As I’ve written about before, on the surface of things it seems a little strange that the USL is in such a rush to dominate the levers of power and effect this coup d’etat to steamroller their political opponents. A slower and more nuanced strategy would’ve avoided all of the condemnation (and now direct intervention) from the European Union and would’ve garnered more popular and more sustained support from the Romanian public.
Besides a few USL leaders having a personal hated for Basescu, why all the rush? The answer lies many years ago in a document signed in 1995.
In those days, Romania was a lot different. Ion Iliescu was serving his first term as the first post-revolution president and was at the height of his powers. Romanians (and most people in eastern Europe) were still quite excited about their future. And one of the primary goals for Iliescu as well as all other politicians in Romania was joining the European Union.
To that end, a meeting was held with all 14 political parties in the town of Snagov and a document was signed called the “Declaration of Snagov”.
I managed to find a copy (PDF) of this document, the key paragraph being:
Obiectivul strategic naţional al aderării României la Uniunea Europeană constituie un punct nodal al solidarităţilor şi convergenţelor forţelor politice şi sociale ale ţării, reprezentând o şansă istorică de a promova idealurile şi interesele fundamentale ale poporului român.
This document basically says that joining the EU is a goal that the Romanian people and all political parties agree is extremely important. If you look at the signatories to this document you will see Adrian Nastase signing there twice, once as head of the PDSR (today’s PSD) and once as the Speaker of the House.
Later under Iliescu’s second term as president, Adrian Nastase (2000-2004) rose to the post of Prime Minister and played a fundamental role in Romania’s progress towards becoming a member of the EU. In the 2004 presidential race, he initially won the first round of voting but failed to achieve an absolute majority. In the run-off election, he lost a very close race to Traian Basescu. And thus the first seeds of the “problem” were planted.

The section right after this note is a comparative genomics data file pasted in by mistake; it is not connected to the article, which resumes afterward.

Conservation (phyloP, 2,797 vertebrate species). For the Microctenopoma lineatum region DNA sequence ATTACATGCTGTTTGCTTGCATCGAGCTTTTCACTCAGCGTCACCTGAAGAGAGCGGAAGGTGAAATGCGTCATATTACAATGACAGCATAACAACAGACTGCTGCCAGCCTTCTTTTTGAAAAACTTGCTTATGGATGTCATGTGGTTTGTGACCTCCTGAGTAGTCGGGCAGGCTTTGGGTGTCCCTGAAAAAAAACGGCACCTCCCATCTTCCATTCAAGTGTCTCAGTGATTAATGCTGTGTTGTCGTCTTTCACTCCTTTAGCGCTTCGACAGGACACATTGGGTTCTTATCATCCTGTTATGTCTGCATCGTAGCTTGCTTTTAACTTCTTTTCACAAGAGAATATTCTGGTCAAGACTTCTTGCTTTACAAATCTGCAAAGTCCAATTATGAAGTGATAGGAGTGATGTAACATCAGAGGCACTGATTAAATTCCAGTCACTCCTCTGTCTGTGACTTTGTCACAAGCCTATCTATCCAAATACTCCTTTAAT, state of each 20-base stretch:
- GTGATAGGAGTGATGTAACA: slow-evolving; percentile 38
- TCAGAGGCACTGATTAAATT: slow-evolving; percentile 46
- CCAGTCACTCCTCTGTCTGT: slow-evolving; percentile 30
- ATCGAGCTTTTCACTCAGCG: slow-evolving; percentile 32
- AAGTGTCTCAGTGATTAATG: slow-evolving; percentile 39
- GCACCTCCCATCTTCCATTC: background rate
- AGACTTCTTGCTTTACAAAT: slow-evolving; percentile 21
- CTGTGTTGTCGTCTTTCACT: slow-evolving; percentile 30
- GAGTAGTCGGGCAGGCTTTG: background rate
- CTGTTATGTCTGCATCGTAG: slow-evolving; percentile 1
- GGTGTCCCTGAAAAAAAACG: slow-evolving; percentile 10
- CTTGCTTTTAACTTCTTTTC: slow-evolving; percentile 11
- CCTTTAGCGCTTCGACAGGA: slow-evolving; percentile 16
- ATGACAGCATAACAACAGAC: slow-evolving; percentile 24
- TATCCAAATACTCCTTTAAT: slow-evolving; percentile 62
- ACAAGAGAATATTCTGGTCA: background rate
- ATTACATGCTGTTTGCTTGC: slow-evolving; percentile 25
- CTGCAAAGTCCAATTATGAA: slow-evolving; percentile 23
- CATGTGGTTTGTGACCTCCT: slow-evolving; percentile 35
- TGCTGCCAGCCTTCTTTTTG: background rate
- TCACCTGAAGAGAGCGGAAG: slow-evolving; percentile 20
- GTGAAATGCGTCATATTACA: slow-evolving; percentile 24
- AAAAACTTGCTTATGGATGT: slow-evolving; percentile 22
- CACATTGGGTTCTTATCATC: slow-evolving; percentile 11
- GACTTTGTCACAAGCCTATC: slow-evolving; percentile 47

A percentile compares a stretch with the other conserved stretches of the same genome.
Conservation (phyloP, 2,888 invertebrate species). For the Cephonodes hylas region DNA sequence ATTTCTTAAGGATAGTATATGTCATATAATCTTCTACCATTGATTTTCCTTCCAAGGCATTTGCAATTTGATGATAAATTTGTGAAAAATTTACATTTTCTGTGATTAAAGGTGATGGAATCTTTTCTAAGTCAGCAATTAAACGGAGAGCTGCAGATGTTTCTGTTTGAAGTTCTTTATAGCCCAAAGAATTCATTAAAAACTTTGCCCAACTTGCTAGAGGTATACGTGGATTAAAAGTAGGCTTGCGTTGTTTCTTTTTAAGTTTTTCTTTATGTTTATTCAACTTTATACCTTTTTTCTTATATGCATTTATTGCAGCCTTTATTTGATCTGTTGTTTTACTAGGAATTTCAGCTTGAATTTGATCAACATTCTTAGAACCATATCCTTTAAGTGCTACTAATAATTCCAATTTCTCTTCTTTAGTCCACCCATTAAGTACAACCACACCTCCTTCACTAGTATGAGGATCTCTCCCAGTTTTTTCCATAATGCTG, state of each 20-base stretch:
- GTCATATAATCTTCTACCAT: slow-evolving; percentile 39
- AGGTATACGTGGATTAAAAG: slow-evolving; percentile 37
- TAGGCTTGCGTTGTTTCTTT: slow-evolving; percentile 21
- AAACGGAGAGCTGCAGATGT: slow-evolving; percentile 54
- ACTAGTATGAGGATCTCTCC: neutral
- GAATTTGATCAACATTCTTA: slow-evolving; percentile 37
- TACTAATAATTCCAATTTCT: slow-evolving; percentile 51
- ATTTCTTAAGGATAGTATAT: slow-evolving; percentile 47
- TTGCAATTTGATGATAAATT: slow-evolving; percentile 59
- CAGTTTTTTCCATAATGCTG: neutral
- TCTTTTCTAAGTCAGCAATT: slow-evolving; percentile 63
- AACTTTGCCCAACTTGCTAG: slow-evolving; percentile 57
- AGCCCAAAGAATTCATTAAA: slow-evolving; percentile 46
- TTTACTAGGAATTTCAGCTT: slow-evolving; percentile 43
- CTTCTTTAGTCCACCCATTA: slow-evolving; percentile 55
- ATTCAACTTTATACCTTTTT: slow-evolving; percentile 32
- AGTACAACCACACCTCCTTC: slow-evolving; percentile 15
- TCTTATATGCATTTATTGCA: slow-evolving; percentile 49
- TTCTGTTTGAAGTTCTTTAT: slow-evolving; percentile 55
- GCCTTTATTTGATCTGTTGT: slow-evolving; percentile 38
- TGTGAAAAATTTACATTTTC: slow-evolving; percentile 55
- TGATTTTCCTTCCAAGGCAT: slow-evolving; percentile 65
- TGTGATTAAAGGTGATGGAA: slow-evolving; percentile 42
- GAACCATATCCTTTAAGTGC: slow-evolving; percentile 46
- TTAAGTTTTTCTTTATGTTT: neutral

Many years later, on January 1, 2007 Romania did officially become a member of the European Union. The “problem” that is motivating the coup in 2012 is because of the documents and agreements that Romania had to enter into in order to be accepted as a member of the EU, particularly what is called the MCV or “Mechanism for Cooperation and Verification”. I managed to find a copy of these documents (English or Romanian) back from 2007 of this MCV.
The MCV is designed to make sure that Romania (and Bulgaria) as a new member of the EU follow all of the policies and norms of the Union, i.e. that they have a fair, impartial and democratic legal system. Even in 2012 Romania is still “progressing” towards full integration in the EU on these topics but the links above are from the original 2007 report and what I want to focus on.
A few choice quotes:
Reform of the judiciary and the fight against corruption has been closely monitored under the Cooperation and Verification Mechanism. The follow up provides a summary analysis and a detailed explanation of progress in relation to the benchmarks under the Cooperation and Verification Mechanism. The detailed explanation is structured on actions which were used as indicators of progress towards meeting benchmarks.
Deeply rooted problems, notably corruption require the irreversible establishment and effective functioning of sustainable structures at investigative and enforcement level capable of sending strong dissuasive signals.
In March 2006, the Romanian Parliament ratified law n. 54/06 that restored the competence of the “National Anti-corruption Department” to investigate all cases of high-level corruption. The office is now named the National Anti-corruption Directorate (DNA). It is established as a legal entity within the Prosecutor’s Office at the HCCJ. The General Prosecutor of the Prosecutor’s Office attached to the HCCJ directs the DNA through the Chief Prosecutor of the matter. DNA has a budget and a staff of its own.
The commitment and capacity of the DNA in prosecuting high level corruption cases continued. The number and profile of the new investigations initiated by the DNA in this period contributed to a good track record of non-partisan investigations into high level corruption.
Let’s review. In 1995, Iliescu and Nastase sign the Snagov Declaration which commits Romania to doing whatever is takes to join the EU. As part of the pre-accession requirements, in 2006 Romania modifies its judicial system to include an independent organization which investigations and prosecutes crimes of corruption. Not quoted above is that the ANI (integrity agency) is also created for the same reasons to prosecute crimes of influence trafficking, etc.